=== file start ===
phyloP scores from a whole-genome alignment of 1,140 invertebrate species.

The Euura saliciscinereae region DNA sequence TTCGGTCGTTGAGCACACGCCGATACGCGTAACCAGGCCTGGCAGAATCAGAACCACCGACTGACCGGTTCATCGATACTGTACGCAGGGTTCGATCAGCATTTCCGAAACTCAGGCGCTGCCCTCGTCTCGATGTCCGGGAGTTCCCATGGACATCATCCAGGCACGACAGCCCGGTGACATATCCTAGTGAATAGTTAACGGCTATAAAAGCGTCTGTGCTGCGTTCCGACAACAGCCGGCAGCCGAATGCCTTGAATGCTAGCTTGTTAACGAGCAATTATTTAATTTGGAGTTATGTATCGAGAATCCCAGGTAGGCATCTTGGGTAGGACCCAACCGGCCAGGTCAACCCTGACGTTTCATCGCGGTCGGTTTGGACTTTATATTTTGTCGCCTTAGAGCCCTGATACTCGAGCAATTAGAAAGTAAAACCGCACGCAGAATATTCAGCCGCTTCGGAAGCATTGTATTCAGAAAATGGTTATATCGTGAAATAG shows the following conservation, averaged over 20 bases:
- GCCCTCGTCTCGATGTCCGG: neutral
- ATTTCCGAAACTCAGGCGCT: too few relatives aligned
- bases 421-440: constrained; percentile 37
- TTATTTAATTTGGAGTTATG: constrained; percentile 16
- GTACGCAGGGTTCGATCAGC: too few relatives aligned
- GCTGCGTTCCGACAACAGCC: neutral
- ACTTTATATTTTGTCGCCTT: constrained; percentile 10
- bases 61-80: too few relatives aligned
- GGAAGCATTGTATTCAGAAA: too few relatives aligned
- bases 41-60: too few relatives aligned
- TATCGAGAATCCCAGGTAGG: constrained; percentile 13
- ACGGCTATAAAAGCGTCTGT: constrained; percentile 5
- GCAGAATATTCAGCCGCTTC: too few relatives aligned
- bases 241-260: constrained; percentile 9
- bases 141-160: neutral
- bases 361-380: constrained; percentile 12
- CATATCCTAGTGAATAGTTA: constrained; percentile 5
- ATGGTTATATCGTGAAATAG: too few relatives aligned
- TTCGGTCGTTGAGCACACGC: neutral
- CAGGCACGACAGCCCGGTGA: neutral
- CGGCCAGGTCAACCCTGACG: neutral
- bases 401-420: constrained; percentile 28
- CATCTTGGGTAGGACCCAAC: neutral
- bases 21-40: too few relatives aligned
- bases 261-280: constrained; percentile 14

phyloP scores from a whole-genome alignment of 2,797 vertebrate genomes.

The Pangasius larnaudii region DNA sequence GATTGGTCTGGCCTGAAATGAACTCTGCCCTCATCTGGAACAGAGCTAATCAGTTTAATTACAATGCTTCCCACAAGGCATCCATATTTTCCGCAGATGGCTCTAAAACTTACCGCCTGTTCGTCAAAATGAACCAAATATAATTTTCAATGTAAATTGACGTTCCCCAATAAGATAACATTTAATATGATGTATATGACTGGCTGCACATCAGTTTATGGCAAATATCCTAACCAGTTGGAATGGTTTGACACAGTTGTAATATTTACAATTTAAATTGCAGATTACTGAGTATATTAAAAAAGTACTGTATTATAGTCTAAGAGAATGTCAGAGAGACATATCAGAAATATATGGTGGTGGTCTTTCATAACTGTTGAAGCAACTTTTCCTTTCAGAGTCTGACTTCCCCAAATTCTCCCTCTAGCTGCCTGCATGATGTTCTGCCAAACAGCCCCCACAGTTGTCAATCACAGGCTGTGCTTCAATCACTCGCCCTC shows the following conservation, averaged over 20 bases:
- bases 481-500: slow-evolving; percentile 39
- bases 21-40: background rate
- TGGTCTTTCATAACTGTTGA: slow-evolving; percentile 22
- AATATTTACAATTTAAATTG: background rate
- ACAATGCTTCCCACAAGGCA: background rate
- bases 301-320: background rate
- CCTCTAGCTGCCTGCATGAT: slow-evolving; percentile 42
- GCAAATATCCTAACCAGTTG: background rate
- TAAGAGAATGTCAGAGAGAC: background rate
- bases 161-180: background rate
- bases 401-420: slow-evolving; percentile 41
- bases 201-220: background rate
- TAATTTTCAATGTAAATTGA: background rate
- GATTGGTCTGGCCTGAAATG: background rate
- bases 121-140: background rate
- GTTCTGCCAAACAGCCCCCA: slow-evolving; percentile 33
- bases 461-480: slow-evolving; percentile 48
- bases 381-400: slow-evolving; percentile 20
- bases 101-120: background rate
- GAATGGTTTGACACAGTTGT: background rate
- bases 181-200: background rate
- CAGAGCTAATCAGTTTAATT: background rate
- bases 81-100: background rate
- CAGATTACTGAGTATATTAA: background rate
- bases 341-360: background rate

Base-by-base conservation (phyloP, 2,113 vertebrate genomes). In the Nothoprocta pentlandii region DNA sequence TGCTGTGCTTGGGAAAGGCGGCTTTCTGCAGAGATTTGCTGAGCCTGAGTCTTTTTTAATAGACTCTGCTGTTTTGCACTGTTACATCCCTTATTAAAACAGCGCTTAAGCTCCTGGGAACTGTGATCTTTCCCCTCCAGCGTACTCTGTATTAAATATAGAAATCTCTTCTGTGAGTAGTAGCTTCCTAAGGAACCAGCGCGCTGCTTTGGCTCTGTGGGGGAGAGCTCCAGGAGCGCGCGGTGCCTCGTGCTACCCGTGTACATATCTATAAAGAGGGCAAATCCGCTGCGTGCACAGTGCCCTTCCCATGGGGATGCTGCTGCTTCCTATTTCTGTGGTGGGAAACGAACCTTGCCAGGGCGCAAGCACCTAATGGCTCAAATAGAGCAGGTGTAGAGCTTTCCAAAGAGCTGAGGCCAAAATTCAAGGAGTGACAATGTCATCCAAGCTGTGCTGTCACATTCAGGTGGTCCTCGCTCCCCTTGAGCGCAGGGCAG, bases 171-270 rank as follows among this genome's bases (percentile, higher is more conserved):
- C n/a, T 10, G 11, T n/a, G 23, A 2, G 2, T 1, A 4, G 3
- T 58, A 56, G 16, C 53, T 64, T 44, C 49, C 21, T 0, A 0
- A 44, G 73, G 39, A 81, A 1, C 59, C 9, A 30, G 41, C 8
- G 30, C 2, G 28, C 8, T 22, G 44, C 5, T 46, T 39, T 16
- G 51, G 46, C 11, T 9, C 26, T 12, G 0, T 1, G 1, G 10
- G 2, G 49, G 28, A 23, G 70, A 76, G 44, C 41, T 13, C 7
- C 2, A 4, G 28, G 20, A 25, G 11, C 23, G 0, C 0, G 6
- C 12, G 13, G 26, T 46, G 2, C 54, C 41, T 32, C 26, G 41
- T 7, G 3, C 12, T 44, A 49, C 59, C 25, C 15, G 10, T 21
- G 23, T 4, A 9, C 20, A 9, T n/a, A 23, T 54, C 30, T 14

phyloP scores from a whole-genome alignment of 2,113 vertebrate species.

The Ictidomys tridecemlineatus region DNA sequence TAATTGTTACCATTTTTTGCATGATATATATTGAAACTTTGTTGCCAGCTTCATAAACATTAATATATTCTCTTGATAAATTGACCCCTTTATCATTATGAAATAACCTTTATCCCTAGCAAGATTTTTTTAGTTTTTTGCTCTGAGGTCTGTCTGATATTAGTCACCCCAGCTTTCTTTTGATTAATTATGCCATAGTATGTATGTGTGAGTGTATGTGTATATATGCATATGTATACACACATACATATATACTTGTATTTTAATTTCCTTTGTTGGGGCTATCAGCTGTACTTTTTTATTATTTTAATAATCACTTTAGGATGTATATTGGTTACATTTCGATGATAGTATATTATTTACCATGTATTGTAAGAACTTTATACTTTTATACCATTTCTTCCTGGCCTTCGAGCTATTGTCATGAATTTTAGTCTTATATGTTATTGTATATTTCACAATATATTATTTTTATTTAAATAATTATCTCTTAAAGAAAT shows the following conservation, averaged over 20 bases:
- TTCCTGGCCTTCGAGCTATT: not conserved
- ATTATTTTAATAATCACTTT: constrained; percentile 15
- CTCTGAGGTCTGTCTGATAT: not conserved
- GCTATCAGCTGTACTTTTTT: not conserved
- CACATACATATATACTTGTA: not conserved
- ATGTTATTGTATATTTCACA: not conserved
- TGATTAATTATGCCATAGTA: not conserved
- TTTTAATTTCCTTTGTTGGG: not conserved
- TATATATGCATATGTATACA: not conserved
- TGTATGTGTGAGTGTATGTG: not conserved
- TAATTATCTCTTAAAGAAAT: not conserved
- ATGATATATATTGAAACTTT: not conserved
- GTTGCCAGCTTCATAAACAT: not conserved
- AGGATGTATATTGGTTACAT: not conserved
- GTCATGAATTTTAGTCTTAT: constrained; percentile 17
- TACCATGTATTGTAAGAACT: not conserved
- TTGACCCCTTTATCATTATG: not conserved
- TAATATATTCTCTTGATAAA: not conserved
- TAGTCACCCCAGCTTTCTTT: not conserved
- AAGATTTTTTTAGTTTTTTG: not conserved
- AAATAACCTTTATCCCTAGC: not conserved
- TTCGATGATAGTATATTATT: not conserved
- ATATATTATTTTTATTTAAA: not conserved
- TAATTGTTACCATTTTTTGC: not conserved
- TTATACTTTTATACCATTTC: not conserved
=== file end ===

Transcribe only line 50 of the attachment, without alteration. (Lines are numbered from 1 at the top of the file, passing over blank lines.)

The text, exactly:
- bases 181-200: background rate